Sadly, ‘exciting’ headlines that began appearing around 2017 didn’t help.
Dramatic news articles in UK tabloids often plagiarized articles published by TorrentFreak. But worse than that, many featured massive exaggerations that insulted even basic common sense, with irrelevant bits of information tacked on for SEO purposes.
Over time the trend went in a different direction. When Kodi addons became the new piracy bogeyman, the tabloids gorged on the drama. Headlines containing phrases such as FREE STREAMING WARNING and NEW KODI THREAT appeared alongside JAILED and POLICE in almost unlimited quantities, regardless of what actually happened.
When the tabloids started spreading complete nonsense about a change in UK law, people with influence could’ve helped put that right. We certainly tried, but it only made things worse.
After giving Android streaming apps the same treatment, recent claims in the media that ‘illegal streaming detector cars‘ have been deployed on the streets of Britain are depressing. They also highlight a continuing theme.
Every instance of outrageous ‘reporting’ sends a message of danger to the general public, warning that something terrible will happen if they aren’t careful. Curiously, misinformation never leans in a direction that isn’t beneficial to the entertainment industries. At least until now.
Piracy: A Problem Shared
The Industry Trust For IP is part of the British Association for Screen Entertainment. Sony, Universal, Disney, and Warner are listed as member companies, but its scope is much broader than that.
In a new Industry Trust For IP report, the UK’s piracy problems are outlined once again. In broad terms, the report contains familiar talking points but with a fresh approach. ‘Taking a Whole Society Approach to Infringement in the UK’ suggests that if everyone makes a contribution, a big problem becomes much more manageable.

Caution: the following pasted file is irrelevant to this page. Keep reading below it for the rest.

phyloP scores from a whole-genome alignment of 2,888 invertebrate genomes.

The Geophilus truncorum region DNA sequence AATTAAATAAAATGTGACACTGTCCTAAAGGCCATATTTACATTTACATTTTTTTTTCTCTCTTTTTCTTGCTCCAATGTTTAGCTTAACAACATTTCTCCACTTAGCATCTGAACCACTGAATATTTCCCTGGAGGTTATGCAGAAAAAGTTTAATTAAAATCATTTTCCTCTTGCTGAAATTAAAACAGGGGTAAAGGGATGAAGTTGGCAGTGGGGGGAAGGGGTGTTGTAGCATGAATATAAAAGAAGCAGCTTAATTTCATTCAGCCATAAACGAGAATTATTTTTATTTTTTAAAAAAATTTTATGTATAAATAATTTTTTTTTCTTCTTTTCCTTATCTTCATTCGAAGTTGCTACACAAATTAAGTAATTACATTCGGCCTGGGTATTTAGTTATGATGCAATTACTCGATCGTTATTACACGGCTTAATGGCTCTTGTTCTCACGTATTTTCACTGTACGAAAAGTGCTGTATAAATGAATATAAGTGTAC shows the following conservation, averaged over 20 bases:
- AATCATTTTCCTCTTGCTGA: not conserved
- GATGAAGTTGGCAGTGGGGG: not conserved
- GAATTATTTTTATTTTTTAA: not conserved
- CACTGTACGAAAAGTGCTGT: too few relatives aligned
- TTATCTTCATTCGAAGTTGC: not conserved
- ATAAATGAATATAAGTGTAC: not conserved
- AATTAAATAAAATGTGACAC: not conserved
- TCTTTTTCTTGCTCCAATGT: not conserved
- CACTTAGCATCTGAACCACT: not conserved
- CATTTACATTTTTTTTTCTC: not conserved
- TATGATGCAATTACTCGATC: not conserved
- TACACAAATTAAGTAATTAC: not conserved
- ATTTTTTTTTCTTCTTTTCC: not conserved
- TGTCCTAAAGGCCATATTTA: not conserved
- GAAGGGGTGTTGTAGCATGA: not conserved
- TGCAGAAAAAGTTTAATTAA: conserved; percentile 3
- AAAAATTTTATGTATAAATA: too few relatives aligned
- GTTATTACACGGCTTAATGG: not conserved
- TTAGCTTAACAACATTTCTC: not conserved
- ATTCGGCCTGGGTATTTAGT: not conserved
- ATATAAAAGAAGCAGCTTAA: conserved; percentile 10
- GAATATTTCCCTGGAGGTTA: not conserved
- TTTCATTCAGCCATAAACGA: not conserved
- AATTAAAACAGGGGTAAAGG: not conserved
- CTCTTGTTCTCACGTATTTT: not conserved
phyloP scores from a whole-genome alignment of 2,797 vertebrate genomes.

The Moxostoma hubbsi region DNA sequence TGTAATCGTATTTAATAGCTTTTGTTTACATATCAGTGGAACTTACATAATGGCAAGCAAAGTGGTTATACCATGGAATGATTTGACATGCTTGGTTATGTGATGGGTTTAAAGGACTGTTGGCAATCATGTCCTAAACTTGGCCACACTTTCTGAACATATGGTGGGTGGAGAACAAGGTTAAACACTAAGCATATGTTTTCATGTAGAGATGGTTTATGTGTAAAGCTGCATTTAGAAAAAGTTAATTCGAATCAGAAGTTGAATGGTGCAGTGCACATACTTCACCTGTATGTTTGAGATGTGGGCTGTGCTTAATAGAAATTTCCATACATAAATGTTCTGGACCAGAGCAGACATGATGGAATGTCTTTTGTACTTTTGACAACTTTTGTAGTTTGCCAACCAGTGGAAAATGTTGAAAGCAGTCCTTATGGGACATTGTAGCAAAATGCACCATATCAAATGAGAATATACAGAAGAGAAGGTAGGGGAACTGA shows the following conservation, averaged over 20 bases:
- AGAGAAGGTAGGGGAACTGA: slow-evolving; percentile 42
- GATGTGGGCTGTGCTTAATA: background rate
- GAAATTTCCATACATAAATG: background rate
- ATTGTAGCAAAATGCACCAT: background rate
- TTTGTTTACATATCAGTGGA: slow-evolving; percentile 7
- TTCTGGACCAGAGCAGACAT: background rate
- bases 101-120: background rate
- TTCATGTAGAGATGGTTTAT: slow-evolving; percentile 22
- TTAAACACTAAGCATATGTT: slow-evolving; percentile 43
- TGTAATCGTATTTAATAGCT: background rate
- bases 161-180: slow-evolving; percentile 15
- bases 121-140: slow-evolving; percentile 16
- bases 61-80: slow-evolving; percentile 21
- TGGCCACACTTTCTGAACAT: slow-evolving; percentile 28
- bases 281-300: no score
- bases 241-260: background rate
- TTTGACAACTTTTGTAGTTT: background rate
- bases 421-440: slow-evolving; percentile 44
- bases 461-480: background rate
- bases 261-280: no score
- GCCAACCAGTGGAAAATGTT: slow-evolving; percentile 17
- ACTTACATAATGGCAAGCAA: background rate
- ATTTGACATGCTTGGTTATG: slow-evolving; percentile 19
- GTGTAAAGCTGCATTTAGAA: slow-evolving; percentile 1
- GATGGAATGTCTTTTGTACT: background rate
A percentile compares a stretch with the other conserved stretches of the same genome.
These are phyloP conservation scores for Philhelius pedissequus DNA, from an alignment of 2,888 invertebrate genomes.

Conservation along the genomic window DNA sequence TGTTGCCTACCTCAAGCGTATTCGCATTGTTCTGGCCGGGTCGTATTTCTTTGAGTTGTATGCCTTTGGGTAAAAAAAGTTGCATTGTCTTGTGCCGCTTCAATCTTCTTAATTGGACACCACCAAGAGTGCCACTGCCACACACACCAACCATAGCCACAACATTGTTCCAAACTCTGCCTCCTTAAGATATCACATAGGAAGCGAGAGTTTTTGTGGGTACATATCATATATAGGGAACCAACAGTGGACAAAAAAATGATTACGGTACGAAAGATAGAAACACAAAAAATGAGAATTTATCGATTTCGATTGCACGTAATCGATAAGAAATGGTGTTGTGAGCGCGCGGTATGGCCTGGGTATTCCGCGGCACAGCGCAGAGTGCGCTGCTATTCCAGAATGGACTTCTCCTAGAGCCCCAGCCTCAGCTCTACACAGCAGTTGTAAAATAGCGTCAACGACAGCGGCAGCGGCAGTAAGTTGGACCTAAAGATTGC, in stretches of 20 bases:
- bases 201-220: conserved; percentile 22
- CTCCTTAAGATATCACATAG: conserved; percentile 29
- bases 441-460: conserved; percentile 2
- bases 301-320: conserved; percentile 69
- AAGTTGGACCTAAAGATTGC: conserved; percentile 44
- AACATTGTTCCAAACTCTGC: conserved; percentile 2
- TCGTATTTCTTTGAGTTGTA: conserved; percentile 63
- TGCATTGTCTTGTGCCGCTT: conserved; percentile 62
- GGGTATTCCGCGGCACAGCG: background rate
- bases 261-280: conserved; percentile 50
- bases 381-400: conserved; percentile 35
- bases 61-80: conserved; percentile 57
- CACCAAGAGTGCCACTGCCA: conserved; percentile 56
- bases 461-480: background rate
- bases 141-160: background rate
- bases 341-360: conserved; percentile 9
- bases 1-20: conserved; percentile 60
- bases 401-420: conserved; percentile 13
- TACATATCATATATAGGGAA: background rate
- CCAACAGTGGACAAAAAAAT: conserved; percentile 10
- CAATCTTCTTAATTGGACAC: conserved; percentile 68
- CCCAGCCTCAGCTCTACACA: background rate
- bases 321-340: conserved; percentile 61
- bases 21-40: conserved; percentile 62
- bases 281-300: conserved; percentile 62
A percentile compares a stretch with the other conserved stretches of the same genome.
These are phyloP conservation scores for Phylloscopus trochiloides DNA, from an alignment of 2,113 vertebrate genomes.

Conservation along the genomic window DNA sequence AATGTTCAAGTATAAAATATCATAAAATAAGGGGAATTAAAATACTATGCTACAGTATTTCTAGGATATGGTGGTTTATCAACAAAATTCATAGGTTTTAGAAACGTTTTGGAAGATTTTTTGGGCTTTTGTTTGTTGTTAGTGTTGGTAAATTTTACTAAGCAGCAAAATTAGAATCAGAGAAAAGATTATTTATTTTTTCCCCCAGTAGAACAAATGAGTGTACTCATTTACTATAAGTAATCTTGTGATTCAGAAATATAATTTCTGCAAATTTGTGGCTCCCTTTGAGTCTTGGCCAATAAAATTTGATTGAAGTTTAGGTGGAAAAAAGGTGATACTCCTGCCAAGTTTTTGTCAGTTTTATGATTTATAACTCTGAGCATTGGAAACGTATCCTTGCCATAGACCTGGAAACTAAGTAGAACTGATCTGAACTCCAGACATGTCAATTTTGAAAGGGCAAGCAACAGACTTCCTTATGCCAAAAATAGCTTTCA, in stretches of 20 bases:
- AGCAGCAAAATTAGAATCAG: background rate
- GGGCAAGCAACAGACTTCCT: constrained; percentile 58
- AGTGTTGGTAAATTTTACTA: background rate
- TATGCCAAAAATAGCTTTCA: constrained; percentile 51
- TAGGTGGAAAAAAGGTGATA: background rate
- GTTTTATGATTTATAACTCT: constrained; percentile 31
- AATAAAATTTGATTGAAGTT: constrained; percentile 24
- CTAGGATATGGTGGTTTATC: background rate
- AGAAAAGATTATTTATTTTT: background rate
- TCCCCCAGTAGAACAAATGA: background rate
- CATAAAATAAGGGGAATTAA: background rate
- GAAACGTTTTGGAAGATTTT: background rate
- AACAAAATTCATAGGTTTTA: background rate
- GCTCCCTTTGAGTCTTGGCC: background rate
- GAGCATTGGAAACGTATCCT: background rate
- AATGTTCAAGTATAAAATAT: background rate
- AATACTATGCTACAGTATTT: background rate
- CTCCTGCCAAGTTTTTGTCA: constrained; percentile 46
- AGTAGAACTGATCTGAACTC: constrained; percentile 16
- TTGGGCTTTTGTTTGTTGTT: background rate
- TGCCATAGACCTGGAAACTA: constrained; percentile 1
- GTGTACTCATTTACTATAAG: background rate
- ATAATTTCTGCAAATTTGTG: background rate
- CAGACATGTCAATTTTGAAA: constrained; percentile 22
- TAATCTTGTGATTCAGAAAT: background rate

“We have created this infringement overview to shed light on the ways in which we can make sizeable change to the current state of infringement through understanding, collaboration and actions,” it reads.
“It suggests a fully supportive policy framework, more consistent use of technological measures and a more responsible media environment, all underpinned by proven education and enforcement that can match the growing scale of the threat and will encourage audiences to value and support creative endeavors.”
Having waited six or so years for people with real influence to do something meaningful to prevent industry and legal matters being deliberately distorted in the press, the media reference came as a breath of fresh air. Unfortunately, a different problem is considered much more of a priority than factual reporting.
Listed as one of five “Key Problems” facing the UK and presented in the report under the heading Media Misinformation, the explanation reads as follows:
A growing number of mainstream news articles and film blogs are offering consumers suggestions for how they can seek out content that they may not have permission to view.